Each guest that we have on the podcast references the dramatic use that technology plays in moving the oil and gas industry along at a rapid pace. Stewart is no different.
Highlights from his interview:
>> He calls himself a “fracking baby” because he grew up as a toddler in the early fracking age in 1953, where wells in the Clinton formation were being discovered and reworked with incredible success, giving his family new opportunities in a new state, that still exist today.
>> His father was the first person in Ohio to fracture a well that he believed to be a dry hole with only water and sand, which turned out to be a great well using this new technique. Up until that point, the industry had been using gelled crude oil to shoot back into the well to break it up and he didn’t want to waste hundreds of barrels of that on a dry well.
>> In 1977 in Hocking County in Ohio, men rushed to join the industry because of the tax advantages and the obvious success those already participating were having. But all of that competition meant it was harder to find acreage. A lot of them didn’t know what they were doing which ended up causing a host of environmental issues that would come into play later in their careers.
>> In the 1980s, Ohio had the highest drill rate in the nation with more than 5,000 wells drilled each year. It’s also known for water production with crude and natural gas and managing produced waters became a real issue with so many wells being drilled. Citizens and government officials stepped in to enact House Bill 501, which was highly controversial at the time. The bill primarily focused on banning putting water into pits and mandated that all brine be managed by Class 2 wells.
>> Working under his father, who he fondly labeled Old Guard and old-school, he said he took his role of introducing new technology and ways of drilling the wells seriously because it was something his father couldn’t understand. His father would give him advice about what it took to really be in the oil business. He admired those that kept to themselves, worked hard, honored their commitment and made agreements on handshakes.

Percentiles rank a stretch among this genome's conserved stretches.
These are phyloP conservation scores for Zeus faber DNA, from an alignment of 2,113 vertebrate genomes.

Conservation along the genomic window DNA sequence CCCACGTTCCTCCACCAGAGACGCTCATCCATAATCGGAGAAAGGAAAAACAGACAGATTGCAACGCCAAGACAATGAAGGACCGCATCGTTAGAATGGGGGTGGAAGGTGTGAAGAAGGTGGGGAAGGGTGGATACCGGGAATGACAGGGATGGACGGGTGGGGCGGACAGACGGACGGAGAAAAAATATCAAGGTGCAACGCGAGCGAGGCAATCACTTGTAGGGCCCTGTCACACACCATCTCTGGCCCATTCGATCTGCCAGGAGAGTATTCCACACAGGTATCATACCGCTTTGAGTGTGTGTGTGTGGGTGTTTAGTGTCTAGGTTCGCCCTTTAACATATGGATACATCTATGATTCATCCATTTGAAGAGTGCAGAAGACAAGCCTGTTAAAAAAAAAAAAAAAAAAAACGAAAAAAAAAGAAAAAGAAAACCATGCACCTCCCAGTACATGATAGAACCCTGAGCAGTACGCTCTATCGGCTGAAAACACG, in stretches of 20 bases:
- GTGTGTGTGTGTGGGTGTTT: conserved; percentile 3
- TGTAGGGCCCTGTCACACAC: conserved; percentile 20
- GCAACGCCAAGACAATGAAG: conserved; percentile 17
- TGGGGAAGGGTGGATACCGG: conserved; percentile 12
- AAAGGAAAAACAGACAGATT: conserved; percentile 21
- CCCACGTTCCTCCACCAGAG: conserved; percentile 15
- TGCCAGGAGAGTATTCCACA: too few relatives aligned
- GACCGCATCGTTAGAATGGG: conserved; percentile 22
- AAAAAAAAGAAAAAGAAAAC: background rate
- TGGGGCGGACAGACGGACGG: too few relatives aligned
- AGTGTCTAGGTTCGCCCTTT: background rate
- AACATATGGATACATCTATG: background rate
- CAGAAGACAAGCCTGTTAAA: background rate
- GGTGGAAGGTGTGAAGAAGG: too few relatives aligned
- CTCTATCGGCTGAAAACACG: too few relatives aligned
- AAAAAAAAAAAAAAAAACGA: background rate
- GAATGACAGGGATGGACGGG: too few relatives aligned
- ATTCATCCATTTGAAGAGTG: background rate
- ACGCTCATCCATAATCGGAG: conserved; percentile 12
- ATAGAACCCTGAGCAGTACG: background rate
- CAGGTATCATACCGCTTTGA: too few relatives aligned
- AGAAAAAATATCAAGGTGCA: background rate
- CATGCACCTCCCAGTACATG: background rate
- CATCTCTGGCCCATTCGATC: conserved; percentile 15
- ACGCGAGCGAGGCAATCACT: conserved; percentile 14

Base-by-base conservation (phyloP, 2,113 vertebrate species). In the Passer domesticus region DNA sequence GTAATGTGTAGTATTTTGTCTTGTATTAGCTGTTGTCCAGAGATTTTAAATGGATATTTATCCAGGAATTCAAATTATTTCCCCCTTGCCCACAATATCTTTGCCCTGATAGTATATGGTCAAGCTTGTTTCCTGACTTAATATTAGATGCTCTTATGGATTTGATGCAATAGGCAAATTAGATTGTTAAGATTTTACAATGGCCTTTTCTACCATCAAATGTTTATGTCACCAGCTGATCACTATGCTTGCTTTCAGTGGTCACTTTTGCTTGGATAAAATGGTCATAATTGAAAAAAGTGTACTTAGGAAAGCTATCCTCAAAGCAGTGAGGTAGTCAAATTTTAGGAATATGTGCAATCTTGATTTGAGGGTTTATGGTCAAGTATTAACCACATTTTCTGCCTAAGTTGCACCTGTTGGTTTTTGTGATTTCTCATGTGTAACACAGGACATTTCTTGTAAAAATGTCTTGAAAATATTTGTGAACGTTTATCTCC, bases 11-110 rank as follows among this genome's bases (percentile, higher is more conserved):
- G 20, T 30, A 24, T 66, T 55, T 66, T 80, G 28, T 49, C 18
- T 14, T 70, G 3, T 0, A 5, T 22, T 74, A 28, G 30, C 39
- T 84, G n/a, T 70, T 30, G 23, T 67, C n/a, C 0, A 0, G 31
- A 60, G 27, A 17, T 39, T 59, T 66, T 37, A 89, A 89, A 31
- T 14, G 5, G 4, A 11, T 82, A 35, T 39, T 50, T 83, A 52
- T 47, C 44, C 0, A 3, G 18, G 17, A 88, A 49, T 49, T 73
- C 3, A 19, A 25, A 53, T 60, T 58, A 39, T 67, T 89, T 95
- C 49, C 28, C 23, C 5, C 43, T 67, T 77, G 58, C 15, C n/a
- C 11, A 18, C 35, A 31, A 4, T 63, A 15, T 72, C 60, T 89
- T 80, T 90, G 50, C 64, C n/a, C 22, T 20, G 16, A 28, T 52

He told him one thing that has carried him through his career in the industry for the past 45 years:
“Ninety-five percent of being in the oil business is reputation. Only 5 percent is finding oil. If you’ve got your reputation, you’ll succeed. If you don’t, you will not.”
>> He eventually became involved in OOGA and was appointed to be a regional producer representative and became engaged in the advocacy process. In 1991 he was asked to run the legislative committee. The industry was in a difficult place in Ohio at this time, so it felt like a good opportunity to try something new.
>> Nancy, known for her role as Director of the Department of Commerce under George Voinovich, ordered him over for drinks to talk about his future and outlined how I should apply for the executive vice president position at OOGA, and so he did.
>> His goal with joining the industry was to be known as an aggressive policy advocate. It meant going into the Legislature on a regular basis and make clear that when it came to oil and gas and energy issues, that OOGA was the preeminent voice and that we knew the issues. Several policy issues that were passed that were significant but not highly publicized.
>> In 2005 Stewart decided to take on a highly controversial topic with preemption and dealing with local government. In northeastern Ohio, we were dealing with surface development that was in conflict with well development, which led to unreasonable local regulations which weren’t designed for health and safety, but for the development movement. The tension was between landowners who wanted access to the mineral rights and their neighbors who didn’t want to be touched by that activity.